David Rovner (firstname.lastname@example.org)
Sun, 5 Nov 2000 12:44:40 +0200
Dana and all others,
We aspire to the Ideal -- Utopia -- "society's" ideal versus the individual person's
ideal. That does not mean we -- "society" and/or individual -- will be ever able to
materialize it. And that does not mean we -- "society" and/or the individual person --
should renounce to it. I think we should keep that in mind, keep working for it and on
coming close to it. This is our task and such is our fate. . .until society and the
individual person will be one and the same, if at all.
---------- Original Message ----------
I have spent a great deal of time reading the emails of the past few days,
and it has been difficult to fully comprehend them. I am still unsure to
what extent I understand what you, Joe, and others are saying . . . but
something about the discussion has struck a chord (or is it "cord"?) with
Robert, are you saying that influences from society condition us to do
certain things and become certain people, and that therefore we can not be
truly honest, but only can display false honesty? So that we think we are
being honest to ourselves yet in actuality we are only responding to
external influence or stimuli. If so (or if not I guess!) I
whole-heartedly agree. To me it seems that the importance of this
statement is momentous. It recognizes the powerful conditioning influence
of society . . . And it would be wonderful if people could throw off or
even never let in this influence, and instead be truly honest to oneself.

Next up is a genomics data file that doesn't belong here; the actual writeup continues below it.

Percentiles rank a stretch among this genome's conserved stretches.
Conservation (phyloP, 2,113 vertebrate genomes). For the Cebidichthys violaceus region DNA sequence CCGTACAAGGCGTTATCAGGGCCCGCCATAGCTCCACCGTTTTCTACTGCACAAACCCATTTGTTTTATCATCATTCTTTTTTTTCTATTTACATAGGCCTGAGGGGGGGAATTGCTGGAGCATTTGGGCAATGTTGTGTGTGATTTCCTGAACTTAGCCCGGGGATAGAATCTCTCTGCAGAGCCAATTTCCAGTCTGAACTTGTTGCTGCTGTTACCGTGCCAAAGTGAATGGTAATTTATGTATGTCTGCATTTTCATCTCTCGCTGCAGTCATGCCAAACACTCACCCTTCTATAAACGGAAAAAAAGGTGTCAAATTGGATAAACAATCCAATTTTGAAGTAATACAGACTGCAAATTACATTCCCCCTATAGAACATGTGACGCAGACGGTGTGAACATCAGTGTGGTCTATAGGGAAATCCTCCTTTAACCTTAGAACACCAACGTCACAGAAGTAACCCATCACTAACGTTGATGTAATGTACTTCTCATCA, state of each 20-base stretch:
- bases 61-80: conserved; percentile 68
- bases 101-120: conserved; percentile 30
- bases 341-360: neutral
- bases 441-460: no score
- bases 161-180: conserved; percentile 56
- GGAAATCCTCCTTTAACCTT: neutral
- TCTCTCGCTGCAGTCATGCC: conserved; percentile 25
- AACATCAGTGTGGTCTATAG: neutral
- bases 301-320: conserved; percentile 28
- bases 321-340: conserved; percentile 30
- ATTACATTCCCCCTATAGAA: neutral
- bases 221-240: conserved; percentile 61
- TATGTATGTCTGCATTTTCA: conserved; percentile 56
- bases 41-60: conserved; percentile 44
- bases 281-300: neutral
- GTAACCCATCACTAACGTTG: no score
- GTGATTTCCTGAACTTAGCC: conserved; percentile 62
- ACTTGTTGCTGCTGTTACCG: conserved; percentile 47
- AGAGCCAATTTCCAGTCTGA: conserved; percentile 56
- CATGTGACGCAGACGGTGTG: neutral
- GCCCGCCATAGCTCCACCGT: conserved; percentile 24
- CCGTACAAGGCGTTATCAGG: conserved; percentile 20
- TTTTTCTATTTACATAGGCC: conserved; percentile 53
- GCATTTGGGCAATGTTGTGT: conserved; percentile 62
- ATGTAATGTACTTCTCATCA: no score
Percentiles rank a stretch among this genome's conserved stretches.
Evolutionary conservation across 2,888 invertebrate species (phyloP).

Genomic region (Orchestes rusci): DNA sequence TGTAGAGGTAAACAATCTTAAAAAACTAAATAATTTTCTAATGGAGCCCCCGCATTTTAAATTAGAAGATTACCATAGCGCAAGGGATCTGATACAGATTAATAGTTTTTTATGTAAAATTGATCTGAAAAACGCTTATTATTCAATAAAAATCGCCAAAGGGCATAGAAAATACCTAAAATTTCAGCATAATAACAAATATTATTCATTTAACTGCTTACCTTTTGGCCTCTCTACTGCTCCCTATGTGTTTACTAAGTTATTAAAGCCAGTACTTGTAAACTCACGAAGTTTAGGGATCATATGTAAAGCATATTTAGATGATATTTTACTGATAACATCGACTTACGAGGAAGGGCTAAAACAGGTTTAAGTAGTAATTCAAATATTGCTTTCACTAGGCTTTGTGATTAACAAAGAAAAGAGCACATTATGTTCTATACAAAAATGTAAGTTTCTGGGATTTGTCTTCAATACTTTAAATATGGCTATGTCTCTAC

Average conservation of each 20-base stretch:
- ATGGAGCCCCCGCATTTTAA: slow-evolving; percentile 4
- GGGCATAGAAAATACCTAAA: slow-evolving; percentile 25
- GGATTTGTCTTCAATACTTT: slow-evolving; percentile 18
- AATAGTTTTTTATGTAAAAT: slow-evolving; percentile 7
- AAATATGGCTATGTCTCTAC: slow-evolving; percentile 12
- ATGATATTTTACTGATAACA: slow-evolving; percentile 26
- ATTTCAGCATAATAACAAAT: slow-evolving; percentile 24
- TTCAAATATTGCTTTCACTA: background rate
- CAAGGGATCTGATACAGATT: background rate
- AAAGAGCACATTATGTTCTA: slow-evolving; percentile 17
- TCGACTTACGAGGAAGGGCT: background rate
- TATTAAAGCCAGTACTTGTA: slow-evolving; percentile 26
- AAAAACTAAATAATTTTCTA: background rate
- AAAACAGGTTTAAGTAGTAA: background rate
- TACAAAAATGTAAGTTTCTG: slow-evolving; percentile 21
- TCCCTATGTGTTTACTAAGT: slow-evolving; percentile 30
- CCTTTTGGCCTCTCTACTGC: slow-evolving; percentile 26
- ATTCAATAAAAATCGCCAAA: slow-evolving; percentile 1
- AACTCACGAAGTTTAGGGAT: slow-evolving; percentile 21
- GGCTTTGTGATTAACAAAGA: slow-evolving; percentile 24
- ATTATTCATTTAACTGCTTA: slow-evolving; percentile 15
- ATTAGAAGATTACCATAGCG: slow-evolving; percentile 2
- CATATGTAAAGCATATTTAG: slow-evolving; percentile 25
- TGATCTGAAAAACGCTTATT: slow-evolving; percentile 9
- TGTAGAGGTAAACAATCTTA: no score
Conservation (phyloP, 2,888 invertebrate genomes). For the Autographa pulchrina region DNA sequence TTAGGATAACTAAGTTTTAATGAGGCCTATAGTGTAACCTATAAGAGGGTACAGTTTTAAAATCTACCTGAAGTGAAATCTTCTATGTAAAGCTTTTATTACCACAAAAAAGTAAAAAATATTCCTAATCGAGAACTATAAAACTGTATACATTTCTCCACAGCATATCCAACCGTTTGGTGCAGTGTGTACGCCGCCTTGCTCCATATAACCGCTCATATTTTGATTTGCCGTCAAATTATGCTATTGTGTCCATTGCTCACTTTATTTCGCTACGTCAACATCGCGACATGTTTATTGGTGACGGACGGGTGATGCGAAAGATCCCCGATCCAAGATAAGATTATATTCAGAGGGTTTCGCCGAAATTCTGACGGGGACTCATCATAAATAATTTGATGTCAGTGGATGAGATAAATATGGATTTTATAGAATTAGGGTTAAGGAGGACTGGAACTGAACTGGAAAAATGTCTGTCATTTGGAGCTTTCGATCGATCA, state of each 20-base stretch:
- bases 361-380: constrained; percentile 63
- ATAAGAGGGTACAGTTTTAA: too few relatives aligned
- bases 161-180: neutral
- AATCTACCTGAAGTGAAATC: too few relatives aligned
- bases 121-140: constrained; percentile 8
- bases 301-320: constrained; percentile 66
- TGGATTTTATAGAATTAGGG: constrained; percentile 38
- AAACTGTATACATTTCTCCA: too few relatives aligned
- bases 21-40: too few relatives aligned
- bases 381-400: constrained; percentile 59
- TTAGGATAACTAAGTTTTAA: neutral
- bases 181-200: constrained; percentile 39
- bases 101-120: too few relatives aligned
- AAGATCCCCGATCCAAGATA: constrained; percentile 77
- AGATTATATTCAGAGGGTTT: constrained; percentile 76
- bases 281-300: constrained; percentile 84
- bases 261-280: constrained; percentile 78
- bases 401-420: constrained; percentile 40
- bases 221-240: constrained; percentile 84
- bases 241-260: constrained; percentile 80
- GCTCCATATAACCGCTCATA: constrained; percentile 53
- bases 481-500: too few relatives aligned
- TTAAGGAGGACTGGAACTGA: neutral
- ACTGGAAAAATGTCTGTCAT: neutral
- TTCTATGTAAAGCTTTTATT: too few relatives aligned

If this is possible, then people would be able to follow their self and
their heart - forging their individual paths and not following in the paths
that have already been created and traveled on. (please disregard that
hanging preposition if it bothers you!)
I am not certain to what extent you were saying that, but those are some of
Could it be possible to ensure that children would forge their own path and
not follow another's? How? And very importantly, would that be denying
the children their freedom to choose what to do, be it follow society (even
though that might not be a conscious choice) or follow their own self, OR
would it not be infringing upon their freedom and instead allowing them to
be free to be true to their own self?
These thoughts are certainly for anyone to make a response.
(and Robert, I loved your last email about loving to be with children as
they are mentors for you. . . I feel the same way as you).
This archive was generated by hypermail 2.0b3 on Mon Nov 06 2000 - 09:05:37 EST